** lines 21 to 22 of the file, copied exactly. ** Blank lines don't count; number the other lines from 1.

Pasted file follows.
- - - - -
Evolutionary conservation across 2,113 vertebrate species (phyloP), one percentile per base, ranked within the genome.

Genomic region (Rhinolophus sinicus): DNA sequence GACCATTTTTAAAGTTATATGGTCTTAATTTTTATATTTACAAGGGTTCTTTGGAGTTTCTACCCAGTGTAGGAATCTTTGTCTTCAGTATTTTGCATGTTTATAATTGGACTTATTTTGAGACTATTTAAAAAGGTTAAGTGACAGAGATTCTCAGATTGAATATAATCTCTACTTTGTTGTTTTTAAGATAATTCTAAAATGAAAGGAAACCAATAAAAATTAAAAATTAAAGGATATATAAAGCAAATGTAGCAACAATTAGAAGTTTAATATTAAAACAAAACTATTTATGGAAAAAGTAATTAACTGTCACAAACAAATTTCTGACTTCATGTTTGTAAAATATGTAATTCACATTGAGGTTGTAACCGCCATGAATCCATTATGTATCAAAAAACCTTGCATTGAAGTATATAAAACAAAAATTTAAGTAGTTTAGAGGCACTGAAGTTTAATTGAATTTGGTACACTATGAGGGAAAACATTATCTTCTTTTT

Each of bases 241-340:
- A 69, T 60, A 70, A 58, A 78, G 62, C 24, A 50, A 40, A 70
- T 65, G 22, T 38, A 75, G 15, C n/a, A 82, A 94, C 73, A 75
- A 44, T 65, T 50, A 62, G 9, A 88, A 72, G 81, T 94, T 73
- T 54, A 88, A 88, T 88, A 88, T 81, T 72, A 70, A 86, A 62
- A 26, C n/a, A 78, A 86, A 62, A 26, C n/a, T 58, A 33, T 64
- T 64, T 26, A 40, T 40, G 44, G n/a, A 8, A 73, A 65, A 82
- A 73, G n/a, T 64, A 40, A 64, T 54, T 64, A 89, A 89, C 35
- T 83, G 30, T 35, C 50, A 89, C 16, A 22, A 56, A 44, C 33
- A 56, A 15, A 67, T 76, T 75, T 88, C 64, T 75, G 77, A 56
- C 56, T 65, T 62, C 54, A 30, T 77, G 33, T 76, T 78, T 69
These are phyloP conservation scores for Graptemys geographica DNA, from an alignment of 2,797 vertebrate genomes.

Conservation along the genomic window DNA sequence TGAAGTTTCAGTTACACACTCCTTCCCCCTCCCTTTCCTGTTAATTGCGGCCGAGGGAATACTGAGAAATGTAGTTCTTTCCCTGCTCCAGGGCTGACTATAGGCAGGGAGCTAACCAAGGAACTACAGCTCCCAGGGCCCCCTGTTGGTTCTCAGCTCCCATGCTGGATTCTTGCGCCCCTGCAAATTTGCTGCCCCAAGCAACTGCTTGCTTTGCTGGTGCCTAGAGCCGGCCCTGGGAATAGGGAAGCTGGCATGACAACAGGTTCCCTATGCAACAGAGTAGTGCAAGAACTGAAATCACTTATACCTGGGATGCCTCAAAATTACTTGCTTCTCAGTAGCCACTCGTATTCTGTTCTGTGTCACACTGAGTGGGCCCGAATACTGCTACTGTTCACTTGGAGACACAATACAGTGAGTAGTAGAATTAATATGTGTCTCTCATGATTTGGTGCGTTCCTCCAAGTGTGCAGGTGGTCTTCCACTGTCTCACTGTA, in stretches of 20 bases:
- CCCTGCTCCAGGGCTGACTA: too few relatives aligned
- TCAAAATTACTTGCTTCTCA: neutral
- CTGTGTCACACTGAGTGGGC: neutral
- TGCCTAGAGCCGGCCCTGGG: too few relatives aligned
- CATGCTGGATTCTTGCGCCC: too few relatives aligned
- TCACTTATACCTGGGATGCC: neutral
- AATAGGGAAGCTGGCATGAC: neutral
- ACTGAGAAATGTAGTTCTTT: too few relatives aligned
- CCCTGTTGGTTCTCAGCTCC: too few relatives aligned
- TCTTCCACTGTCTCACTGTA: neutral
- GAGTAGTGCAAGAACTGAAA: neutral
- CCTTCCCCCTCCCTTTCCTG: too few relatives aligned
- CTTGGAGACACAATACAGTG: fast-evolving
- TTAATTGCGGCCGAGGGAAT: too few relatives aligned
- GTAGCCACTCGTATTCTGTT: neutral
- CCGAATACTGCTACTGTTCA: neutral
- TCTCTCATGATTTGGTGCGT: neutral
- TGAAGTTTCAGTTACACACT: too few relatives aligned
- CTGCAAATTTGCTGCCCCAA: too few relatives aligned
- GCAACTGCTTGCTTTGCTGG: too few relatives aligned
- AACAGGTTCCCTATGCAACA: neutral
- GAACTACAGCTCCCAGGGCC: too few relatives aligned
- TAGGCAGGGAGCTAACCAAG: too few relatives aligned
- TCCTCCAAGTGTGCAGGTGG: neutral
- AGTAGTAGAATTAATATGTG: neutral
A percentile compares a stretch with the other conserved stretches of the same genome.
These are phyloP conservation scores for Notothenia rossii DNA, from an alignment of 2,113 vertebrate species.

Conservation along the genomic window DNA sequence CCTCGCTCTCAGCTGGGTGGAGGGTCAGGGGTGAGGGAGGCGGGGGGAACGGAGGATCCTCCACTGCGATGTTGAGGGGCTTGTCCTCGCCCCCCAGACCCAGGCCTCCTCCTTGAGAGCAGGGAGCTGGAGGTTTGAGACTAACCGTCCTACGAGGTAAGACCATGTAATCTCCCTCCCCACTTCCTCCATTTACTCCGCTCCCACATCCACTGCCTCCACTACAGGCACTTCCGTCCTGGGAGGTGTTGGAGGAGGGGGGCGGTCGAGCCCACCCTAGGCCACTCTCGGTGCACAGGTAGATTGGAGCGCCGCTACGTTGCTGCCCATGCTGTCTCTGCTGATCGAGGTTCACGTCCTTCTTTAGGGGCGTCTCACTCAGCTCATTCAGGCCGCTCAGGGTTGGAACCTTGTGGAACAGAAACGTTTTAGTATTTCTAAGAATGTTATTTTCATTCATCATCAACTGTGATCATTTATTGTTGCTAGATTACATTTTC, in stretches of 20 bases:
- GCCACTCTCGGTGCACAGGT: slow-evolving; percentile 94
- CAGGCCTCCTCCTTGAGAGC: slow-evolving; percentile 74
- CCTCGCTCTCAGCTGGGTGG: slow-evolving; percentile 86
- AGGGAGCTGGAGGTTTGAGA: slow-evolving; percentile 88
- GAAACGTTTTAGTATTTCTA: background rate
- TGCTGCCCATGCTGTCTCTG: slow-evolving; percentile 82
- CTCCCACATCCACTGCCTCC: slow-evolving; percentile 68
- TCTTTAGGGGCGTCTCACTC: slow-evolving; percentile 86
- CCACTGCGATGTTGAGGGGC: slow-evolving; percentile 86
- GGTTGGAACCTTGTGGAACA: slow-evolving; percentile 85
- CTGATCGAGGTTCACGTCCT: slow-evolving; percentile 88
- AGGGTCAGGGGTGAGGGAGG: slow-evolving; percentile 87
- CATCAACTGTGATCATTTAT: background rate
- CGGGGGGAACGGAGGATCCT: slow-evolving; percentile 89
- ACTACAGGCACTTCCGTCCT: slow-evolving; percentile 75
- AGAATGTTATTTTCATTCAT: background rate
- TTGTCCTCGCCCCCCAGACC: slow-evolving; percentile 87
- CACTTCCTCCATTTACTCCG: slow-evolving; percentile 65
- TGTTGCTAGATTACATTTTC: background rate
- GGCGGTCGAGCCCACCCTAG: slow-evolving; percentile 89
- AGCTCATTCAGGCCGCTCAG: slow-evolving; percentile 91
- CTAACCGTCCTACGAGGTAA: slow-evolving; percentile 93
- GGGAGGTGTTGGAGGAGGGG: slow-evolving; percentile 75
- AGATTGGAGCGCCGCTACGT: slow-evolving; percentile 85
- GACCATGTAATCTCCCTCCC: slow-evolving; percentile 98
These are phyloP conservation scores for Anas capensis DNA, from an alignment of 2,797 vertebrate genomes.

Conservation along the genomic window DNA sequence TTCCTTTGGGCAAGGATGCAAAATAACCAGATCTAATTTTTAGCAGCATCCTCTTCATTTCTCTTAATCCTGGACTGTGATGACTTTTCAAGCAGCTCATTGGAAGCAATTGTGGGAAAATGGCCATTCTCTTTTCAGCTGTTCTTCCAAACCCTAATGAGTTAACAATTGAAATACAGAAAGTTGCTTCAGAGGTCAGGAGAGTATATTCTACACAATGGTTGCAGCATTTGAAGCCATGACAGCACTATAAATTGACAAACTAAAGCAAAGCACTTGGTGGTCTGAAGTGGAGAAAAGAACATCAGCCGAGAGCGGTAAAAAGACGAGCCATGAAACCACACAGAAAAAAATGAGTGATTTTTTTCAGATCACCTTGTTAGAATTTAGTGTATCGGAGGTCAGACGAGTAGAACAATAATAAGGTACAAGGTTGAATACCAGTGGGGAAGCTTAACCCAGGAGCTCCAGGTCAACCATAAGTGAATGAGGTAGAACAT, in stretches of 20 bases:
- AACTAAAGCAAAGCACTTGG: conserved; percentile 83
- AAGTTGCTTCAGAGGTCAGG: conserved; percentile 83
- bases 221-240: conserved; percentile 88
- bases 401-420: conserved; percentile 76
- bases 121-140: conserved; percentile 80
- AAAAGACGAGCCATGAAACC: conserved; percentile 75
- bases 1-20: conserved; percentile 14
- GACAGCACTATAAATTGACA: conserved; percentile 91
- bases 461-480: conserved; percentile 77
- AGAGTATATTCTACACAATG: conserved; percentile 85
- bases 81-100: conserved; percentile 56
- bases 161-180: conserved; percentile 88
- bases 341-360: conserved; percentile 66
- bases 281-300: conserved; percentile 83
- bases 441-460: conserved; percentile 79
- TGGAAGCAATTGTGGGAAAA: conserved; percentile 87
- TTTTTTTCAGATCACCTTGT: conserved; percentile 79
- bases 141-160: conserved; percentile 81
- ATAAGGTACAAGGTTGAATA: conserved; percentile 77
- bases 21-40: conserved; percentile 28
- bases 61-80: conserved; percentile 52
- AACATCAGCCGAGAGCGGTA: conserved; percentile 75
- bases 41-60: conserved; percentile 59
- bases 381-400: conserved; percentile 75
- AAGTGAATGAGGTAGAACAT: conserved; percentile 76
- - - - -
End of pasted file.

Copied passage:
- TCACTTATACCTGGGATGCC: neutral
- AATAGGGAAGCTGGCATGAC: neutral